Blue Jasmine (2013)
98 min., rated PG-13.
If you're keeping score, we're right on schedule — Woody Allen's forty-third film is here. When one considers that 77-year-old writer-director Allen churns out a film every year with regularity, he may not consistently be like a good wine, rehashing neurotic characters, marriage foibles, and extramarital affairs throughout his oeuvre. Whereas 2011's "Midnight in Paris" was romantic and whimsical, and 2012's "To Rome with Love" pleasant enough but trifling, "Blue Jasmine" is his most tragic and emotionally powerful film in a long while. Whether it can attributed to taking himself out from in front of the camera, getting away from New York for a little bit, or just getting a knockout performance out of Cate Blanchett and great work from the ensemble, the auteur's latest has the impact that's been missing from some of his lighter previous ones.
"Blue Jasmine," though dryly and uncomfortably witty throughout, is not the film you would expect from the Woodman but a fascinating, penetrating character study that dares you to care about the snobby, pampered, ultimately damaged Jasmine (Cate Blanchett). When we first meet her, the self-involved Jasmine is talking the ear off of a woman sitting next to her on an airplane flight all the way to the baggage claim. Arriving in front of a San Francisco apartment that looks like a comedown from what she's used to, she's frazzled and desperate and there to see her adopted grocery-working sister, Ginger (Sally Hawkins), and drops the news on her that she needs to stay there for a while. Occasionally zoning out and talking to herself, Jasmine wastes no time treating herself to some Stoli, popping Xanex, and complaining about her broke financial status, despite her Louis Vuitton luggage.
Having changed her name from Jeanette to Jasmine, she had her cushy socialite life upended when discovering her smooth financier husband Hal (Alec Baldwin) had been engaging in affairs with multiple women (an au pair included) and was then arrested for a Ponzi scheme, which also left Ginger and then-husband Auggie (Andrew Dice Clay) up the creek. She doesn't approve of her sister's present mechanic boyfriend, Chili (Bobby Cannavale). Without knowing how not to be rich and high-maintenance, she has never worked a day in her life, giving a dentist's office receptionist position a try before Dr. Flicker (Michael Stuhlbarg) forces himself on her, and then decides to embark on her career as an interior designer. Problem is, she has no money and no computer skills, so she signs up for a computer class in order to take an online design course. It's not long before Jasmine finds herself a substantial, eligible man in the well-to-do Dwight (Peter Sarsgaard) who's unaware of her tribulations.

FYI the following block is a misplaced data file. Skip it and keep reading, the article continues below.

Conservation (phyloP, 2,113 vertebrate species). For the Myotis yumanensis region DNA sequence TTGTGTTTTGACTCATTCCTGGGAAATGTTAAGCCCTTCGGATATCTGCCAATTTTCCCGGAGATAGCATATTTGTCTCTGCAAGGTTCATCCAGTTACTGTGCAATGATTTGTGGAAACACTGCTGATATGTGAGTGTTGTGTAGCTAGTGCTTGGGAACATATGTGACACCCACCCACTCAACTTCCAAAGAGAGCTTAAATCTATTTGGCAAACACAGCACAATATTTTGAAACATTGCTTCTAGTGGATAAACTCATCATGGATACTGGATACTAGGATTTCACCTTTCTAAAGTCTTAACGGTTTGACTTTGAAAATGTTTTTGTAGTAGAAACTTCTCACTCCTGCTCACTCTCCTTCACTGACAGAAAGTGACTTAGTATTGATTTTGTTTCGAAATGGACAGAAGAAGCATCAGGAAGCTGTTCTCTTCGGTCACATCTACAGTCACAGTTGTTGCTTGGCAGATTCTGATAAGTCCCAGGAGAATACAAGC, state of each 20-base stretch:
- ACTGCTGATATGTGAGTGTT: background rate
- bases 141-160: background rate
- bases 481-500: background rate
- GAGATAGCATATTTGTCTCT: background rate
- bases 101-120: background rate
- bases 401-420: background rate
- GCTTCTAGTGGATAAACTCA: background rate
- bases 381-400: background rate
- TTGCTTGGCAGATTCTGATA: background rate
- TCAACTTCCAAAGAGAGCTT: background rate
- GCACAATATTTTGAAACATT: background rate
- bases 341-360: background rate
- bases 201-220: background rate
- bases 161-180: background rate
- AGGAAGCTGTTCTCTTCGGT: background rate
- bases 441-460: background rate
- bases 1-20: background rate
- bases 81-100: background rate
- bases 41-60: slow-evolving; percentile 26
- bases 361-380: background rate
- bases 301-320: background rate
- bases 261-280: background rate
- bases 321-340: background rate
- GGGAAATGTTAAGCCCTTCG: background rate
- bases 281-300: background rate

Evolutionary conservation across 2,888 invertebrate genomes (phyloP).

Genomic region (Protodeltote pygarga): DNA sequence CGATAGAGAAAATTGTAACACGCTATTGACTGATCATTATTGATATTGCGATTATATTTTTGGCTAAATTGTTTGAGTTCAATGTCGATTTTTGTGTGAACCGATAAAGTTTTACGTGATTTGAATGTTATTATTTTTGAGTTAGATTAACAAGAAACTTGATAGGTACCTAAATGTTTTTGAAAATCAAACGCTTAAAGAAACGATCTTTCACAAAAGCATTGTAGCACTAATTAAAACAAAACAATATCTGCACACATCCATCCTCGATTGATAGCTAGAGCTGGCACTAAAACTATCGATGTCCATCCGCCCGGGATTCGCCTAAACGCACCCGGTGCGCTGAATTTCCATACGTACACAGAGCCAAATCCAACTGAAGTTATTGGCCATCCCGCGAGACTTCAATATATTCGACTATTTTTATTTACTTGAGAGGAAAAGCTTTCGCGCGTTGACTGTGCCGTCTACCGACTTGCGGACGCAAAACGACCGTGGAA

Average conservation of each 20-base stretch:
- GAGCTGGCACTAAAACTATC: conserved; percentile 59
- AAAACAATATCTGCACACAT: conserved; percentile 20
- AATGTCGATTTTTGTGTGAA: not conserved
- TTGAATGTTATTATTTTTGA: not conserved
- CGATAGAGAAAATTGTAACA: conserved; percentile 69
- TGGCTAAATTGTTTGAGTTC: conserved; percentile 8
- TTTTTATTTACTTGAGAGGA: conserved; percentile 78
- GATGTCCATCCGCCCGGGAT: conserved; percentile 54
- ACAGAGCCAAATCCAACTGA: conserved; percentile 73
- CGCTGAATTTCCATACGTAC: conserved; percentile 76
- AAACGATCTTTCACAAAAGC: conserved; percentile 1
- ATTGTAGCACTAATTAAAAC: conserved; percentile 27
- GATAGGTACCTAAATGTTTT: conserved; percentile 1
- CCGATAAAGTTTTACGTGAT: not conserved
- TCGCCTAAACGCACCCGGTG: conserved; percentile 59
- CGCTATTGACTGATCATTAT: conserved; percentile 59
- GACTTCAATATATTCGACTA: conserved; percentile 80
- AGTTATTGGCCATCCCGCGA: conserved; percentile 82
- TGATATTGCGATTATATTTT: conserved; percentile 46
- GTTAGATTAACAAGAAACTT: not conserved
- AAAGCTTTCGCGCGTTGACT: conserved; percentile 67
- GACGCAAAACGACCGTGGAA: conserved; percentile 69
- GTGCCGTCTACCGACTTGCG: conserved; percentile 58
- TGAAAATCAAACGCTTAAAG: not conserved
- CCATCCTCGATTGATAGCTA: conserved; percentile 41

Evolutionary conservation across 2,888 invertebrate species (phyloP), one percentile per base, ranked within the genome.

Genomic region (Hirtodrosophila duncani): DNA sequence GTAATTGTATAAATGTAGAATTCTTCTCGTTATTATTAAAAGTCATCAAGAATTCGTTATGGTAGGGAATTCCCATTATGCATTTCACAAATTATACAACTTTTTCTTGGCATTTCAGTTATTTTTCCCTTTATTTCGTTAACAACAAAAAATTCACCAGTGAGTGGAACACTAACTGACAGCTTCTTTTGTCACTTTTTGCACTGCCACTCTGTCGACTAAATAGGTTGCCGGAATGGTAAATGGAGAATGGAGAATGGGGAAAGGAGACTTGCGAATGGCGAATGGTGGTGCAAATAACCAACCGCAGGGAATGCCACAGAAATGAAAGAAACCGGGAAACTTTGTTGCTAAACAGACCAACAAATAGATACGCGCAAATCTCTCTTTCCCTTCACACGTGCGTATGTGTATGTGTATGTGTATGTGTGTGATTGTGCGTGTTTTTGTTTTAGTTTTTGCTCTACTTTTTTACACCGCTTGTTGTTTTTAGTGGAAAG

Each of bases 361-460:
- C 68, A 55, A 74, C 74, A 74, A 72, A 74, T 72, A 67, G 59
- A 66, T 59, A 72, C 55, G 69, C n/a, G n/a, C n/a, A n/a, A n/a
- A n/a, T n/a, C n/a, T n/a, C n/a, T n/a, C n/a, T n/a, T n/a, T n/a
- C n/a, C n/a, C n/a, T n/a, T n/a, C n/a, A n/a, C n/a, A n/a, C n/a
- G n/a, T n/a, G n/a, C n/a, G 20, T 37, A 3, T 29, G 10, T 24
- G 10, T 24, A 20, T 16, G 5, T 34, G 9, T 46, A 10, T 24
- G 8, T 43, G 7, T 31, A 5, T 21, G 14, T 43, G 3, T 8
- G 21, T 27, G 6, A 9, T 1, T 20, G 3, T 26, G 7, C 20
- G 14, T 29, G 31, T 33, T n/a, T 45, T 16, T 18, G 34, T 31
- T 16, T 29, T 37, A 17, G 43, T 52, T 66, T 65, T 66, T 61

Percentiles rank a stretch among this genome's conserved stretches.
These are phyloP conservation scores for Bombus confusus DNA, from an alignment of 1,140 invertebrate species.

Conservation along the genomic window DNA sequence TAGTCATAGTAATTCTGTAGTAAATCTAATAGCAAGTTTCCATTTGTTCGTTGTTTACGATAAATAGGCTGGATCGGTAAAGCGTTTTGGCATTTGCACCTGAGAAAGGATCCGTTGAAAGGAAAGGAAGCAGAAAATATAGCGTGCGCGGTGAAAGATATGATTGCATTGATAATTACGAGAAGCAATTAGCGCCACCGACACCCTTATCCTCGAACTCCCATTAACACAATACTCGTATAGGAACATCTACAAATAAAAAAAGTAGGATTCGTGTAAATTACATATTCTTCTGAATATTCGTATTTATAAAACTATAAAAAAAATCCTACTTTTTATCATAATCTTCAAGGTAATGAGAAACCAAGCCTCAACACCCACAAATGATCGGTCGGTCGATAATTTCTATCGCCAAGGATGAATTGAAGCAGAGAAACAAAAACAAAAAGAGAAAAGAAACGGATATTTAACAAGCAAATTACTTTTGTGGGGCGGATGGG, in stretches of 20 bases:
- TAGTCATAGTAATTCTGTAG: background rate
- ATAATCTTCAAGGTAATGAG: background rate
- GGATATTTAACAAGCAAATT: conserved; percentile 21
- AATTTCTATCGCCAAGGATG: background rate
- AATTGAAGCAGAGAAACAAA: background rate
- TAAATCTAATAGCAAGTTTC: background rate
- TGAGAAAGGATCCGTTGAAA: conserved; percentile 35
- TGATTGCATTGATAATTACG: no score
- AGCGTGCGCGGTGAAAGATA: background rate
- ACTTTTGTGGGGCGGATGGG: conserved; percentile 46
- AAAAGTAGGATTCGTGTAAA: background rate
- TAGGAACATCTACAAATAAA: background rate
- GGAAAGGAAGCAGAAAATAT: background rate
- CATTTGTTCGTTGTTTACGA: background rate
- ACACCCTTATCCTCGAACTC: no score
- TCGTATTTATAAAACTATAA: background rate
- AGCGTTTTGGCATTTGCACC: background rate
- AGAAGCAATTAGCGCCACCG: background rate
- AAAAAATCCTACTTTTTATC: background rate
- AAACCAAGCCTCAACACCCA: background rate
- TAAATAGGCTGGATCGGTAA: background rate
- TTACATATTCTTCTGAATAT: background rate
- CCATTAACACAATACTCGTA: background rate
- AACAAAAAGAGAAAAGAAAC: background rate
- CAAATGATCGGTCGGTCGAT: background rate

Deftly flipping back and forth between Jasmine's life before her nervous breakdown to now, "Blue Jasmine" paints a portrayal of a three-dimensional character who's falling apart right before our very eyes. Jasmine may be condescending and snappish, but her problems are no longer of the first-world variety, her fragility and formerly financially secure life sinking her as a person. We also see the bicoastal contrasts between Jasmine, who used to hold fancy dinner parties with Hal in their Manhattan abode and spend weekends in the Hamptons, and Ginger, who lives comfortably in a charming little nest with her two boys.
It's no small feat for an actor to turn an unpleasant and irritating but fully fleshed-out and absorbing character into one to worry about. Blanchett does just that with exacting complexity in her richest, most shattering work to date, giving herself to Jasmine and understanding who this woman is and what makes her tick. Surrounding her is excellent character work all around. Sally Hawkins is just wonderful, a truly relatable delight as the working-class Ginger; Baldwin plays this kind of slick operator in his sleep, only without sleeping on the job, as Hal, whose Bernie Madoff-like machinations led to digging his own grave; and Andrew Dice Clay (yes, Andrew Dice Clay) shows a surprising depth in his resentment as Augie, Ginger's ex-husband who was taken advantage of by Hal. There's even a low-key role for Louis C.K. as Al, a sound engineer who interests Ginger.
"Blue Jasmine" is pitch-perfect every time. Both Allen and Blanchett bring a lightness to this devastatingly tragic character without ever sugar-coating her flaws and eccentricities, complemented by Javier Aguierresarobe's luminous cinematography and a sublime ragtime-blues soundtrack ("Blue Moon," the golden standard Jasmine remembers playing when she first met her husband, figures in). Connecting with Tennesse Williams' Blanche DuBois, Jasmine is the kind of woman you believe could exist and, heck, probably does exist, talking to herself on some bench somewhere.